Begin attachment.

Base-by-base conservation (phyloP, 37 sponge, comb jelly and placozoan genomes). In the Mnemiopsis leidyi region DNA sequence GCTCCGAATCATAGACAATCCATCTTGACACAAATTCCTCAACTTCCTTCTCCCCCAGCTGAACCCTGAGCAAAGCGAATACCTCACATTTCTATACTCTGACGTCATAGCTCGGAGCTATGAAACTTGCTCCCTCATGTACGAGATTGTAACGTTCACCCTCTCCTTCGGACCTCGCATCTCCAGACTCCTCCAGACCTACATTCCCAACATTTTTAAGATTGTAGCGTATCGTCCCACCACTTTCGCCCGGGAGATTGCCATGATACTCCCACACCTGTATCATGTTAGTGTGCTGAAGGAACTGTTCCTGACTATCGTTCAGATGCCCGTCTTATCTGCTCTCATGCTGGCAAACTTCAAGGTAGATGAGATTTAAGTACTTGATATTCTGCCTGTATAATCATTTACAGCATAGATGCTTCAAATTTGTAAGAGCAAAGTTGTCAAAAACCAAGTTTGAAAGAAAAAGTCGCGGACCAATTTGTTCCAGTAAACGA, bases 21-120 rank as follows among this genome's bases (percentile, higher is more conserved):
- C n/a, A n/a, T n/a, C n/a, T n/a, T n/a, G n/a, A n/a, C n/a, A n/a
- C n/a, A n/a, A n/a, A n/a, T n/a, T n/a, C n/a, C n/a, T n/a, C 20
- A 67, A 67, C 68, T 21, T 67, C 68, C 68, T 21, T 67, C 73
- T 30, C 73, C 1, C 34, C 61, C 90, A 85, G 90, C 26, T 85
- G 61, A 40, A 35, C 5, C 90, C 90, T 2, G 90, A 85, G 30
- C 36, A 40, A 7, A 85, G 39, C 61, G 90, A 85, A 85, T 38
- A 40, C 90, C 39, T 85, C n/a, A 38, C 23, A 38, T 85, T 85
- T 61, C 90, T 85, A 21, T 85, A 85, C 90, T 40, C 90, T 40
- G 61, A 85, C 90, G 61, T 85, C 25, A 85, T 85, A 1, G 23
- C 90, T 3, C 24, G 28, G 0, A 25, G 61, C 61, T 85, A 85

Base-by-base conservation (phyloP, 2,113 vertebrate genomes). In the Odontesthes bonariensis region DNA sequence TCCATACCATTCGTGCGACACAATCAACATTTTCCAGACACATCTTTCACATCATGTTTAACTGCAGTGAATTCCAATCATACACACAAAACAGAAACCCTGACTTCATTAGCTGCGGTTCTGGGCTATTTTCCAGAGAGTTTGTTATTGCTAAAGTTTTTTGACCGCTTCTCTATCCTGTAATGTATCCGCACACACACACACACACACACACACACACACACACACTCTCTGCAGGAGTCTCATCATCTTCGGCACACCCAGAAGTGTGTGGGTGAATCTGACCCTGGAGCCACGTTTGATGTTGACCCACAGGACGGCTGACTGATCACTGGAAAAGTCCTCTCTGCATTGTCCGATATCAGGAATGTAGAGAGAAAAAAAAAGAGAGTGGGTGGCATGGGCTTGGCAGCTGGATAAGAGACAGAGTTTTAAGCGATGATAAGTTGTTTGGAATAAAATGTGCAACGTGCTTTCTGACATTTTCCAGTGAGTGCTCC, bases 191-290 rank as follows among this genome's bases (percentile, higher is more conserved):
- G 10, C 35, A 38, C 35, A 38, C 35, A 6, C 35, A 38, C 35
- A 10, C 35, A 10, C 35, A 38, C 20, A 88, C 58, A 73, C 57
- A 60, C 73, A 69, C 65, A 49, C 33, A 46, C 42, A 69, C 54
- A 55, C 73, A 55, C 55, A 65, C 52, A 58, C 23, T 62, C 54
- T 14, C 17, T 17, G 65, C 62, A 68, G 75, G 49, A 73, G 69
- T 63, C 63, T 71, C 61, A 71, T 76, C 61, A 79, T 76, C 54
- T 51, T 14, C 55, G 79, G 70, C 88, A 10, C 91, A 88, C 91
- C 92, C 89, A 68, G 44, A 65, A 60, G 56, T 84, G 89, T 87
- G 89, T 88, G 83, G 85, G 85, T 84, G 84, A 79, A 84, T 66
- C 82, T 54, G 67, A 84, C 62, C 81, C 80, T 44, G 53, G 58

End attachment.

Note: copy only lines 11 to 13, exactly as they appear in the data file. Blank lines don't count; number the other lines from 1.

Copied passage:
- C 90, T 3, C 24, G 28, G 0, A 25, G 61, C 61, T 85, A 85

Base-by-base conservation (phyloP, 2,113 vertebrate genomes). In the Odontesthes bonariensis region DNA sequence TCCATACCATTCGTGCGACACAATCAACATTTTCCAGACACATCTTTCACATCATGTTTAACTGCAGTGAATTCCAATCATACACACAAAACAGAAACCCTGACTTCATTAGCTGCGGTTCTGGGCTATTTTCCAGAGAGTTTGTTATTGCTAAAGTTTTTTGACCGCTTCTCTATCCTGTAATGTATCCGCACACACACACACACACACACACACACACACACACACTCTCTGCAGGAGTCTCATCATCTTCGGCACACCCAGAAGTGTGTGGGTGAATCTGACCCTGGAGCCACGTTTGATGTTGACCCACAGGACGGCTGACTGATCACTGGAAAAGTCCTCTCTGCATTGTCCGATATCAGGAATGTAGAGAGAAAAAAAAAGAGAGTGGGTGGCATGGGCTTGGCAGCTGGATAAGAGACAGAGTTTTAAGCGATGATAAGTTGTTTGGAATAAAATGTGCAACGTGCTTTCTGACATTTTCCAGTGAGTGCTCC, bases 191-290 rank as follows among this genome's bases (percentile, higher is more conserved):
- G 10, C 35, A 38, C 35, A 38, C 35, A 6, C 35, A 38, C 35